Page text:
I remember talking about this problem years ago, and the problem persists.
Our best and brightest prove yet again why they’re the brightest.

Because once they’ve gone to an out of state college, they stay away and don’t come back.
Why is that?

Because they know something we all know but, in many cases, are too complacent to do anything about.
The high cost of living, plus the abundance of opportunities outside of New Jersey makes wanting to come back out of the question.

New Jersey continues to be the state with the largest “brain drain” of college students, according to new national data that lawmakers say is evidence of a systemic issue that needs to be addressed.

More than 30,000 New Jerseyans leave the state to attend college each year. Only California sees more residents go out of state for college, but almost as many out-of-state students choose a school in California.

In New Jersey, only a few thousand students enter the state for college.

“That’s disheartening,” said Assemblywoman Celeste M. Riley (D., Salem), the chair of the Assembly Higher Education Committee.
“One, we’re losing the workforce; two, we’re losing all of those dollars that go along with that student,” she said.

To compete, legislators are trying to increase the capacities at the state’s (already full) colleges, increase the possibilities of transferring from two-year colleges, and create more jobs for those who have graduated.

In 2012, voters approved a bond referendum that, combined with other state funds, created a $1.3 billion pot for capital projects at the state’s colleges and universities. One goal of that bond act — sponsored in part by Kean and Senate President Stephen Sweeney (D., Gloucester) — was to support projects expanding the colleges’ capacities.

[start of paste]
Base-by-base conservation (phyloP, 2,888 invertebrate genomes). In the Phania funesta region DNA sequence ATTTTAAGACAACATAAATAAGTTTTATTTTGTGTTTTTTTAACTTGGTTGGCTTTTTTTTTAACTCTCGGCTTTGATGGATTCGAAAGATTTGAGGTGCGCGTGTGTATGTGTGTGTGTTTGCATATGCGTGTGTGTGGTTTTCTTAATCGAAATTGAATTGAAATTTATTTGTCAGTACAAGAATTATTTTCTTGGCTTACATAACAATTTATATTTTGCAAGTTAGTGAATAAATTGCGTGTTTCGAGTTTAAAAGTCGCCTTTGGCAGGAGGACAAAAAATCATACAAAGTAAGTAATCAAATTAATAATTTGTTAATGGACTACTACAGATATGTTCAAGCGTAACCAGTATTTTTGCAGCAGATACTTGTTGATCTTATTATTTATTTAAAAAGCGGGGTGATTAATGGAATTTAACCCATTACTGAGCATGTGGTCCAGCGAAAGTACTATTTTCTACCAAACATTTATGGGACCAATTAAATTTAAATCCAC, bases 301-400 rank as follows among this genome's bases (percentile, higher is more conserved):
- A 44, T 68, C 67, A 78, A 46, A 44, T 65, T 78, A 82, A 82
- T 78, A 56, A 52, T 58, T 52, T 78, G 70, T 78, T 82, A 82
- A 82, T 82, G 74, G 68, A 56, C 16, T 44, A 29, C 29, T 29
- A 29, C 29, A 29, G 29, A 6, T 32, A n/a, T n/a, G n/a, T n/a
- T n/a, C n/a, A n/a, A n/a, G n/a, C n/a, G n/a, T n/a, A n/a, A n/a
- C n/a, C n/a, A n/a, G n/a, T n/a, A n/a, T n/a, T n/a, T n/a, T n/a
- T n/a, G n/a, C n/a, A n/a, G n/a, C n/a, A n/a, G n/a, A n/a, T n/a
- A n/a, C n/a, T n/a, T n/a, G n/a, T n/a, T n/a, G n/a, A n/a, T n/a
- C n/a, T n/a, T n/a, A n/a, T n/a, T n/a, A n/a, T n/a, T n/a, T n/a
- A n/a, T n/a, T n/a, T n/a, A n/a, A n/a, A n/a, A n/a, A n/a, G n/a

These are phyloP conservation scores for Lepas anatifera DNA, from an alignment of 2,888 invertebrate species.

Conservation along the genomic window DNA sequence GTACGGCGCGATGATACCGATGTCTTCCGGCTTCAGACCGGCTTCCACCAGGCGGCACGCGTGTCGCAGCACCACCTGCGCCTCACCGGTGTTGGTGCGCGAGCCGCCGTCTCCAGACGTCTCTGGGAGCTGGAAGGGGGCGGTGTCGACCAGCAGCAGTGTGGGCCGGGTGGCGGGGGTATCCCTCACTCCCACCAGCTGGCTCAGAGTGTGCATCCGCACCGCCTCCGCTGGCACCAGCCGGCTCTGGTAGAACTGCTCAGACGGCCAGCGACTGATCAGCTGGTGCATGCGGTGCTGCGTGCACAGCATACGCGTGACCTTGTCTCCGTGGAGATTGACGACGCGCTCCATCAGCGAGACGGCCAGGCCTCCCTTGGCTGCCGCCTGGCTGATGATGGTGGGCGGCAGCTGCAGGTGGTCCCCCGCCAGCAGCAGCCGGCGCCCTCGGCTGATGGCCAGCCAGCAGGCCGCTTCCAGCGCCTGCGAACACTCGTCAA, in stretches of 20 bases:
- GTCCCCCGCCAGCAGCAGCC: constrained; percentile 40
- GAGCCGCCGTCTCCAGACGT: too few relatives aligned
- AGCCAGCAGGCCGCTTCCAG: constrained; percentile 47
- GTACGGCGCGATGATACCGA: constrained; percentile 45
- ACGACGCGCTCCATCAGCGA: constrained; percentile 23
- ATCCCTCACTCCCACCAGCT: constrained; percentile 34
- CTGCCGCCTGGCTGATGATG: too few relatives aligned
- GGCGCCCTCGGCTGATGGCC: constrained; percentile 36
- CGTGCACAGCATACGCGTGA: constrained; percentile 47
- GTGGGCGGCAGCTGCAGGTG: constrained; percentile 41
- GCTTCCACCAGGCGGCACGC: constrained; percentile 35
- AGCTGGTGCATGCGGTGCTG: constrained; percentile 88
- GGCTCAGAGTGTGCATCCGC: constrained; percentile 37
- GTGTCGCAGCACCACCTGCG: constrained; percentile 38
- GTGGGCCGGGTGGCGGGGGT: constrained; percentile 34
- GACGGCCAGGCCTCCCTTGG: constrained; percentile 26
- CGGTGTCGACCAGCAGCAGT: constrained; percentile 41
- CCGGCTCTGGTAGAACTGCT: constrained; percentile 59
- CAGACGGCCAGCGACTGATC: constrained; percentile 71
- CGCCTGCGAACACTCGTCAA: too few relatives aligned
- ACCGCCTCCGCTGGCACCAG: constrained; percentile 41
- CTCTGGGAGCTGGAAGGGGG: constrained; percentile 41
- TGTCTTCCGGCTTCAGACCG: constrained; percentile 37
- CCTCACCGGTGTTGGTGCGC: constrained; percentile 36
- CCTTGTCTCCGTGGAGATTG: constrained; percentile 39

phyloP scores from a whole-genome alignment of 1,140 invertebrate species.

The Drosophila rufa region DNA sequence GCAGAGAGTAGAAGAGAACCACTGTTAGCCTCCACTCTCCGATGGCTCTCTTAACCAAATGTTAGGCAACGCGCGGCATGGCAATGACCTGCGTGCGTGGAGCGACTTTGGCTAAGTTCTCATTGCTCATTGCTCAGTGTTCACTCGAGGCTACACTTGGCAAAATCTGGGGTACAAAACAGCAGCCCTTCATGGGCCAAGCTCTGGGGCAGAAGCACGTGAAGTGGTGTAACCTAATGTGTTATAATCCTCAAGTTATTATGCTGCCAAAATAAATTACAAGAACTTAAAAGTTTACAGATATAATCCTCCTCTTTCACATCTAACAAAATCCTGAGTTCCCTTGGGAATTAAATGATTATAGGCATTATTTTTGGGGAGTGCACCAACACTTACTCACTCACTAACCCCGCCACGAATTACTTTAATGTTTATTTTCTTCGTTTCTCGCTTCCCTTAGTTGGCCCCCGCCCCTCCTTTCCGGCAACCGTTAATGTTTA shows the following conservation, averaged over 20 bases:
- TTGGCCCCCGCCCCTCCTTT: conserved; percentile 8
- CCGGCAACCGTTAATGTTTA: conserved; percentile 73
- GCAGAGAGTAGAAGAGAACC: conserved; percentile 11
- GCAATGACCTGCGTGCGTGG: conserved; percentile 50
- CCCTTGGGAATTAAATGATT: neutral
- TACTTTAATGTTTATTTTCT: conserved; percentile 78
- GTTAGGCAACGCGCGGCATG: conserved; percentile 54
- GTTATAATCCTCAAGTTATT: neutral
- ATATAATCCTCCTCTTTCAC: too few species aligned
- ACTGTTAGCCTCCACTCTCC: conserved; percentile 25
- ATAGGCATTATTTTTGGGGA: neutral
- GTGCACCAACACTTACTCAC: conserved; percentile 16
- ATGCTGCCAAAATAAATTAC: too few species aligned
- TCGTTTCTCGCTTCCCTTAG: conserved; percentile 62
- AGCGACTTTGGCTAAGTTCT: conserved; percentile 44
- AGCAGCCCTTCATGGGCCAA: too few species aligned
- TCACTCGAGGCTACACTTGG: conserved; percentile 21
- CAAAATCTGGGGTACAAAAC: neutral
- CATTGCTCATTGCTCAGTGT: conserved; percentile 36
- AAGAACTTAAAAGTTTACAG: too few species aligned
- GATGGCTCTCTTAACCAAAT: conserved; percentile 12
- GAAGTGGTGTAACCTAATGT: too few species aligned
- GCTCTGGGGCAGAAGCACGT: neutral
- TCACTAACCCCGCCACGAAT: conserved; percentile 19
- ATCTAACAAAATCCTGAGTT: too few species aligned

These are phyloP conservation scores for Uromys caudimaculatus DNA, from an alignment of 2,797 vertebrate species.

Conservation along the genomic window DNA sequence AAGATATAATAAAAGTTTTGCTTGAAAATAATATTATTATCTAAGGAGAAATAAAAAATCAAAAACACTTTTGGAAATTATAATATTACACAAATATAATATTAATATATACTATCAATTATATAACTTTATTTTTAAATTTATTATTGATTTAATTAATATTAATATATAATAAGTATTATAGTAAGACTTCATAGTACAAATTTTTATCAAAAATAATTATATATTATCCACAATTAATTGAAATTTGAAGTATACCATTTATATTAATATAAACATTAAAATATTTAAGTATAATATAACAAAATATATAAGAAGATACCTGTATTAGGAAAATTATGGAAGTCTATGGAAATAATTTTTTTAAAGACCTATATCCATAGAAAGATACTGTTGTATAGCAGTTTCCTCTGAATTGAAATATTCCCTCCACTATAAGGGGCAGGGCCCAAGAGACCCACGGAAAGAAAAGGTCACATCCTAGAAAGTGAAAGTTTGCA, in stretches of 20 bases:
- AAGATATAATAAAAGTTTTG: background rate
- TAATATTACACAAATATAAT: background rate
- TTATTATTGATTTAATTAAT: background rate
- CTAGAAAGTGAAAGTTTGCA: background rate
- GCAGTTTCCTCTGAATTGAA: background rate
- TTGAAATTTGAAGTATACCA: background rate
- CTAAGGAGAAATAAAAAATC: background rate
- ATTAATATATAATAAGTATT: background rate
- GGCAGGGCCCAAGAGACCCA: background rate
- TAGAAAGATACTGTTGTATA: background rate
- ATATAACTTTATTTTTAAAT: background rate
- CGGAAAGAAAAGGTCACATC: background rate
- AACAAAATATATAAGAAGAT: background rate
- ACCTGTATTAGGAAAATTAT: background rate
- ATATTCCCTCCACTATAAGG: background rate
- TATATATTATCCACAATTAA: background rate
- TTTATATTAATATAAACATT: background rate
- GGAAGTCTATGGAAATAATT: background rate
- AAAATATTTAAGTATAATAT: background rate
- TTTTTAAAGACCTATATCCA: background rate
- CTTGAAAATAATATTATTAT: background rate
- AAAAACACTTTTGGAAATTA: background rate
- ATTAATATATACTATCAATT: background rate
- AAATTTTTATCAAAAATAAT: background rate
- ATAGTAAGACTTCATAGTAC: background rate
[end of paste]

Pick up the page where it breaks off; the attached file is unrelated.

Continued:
Concerns about brain drain go beyond schooling, Kean and Riley said, and ultimately becomes a workforce issue. Graduates often do not return home, instead staying near where they went to school.
“It becomes cyclical. If we lose that workforce, that potential workforce, then we’re going to lose employers,” Riley said. “And we won’t be able to attract [new] employers.”

However, Riley pointed to the recent budget battle as evidence of lawmakers’ limited options.
“There is not enough that we can do right now because we’re a state that [has] financial issues, so we can’t give more money to our institutions of higher education, which they need, dearly, to beef up,” Riley said.

Which goes back to the underfunded pension fund, and how to make up for its shortfall. So where to find the money to fund not only the pension issue but the need to be competitive with other states in retaining recent college grads?

One way or another, something's got to give.

So think about it for a minute. Why would you want to come back to live in a state with limited employment opportunities when the cost of living out of state is much less? Couple that with more employment opportunities and the brain drain will continue.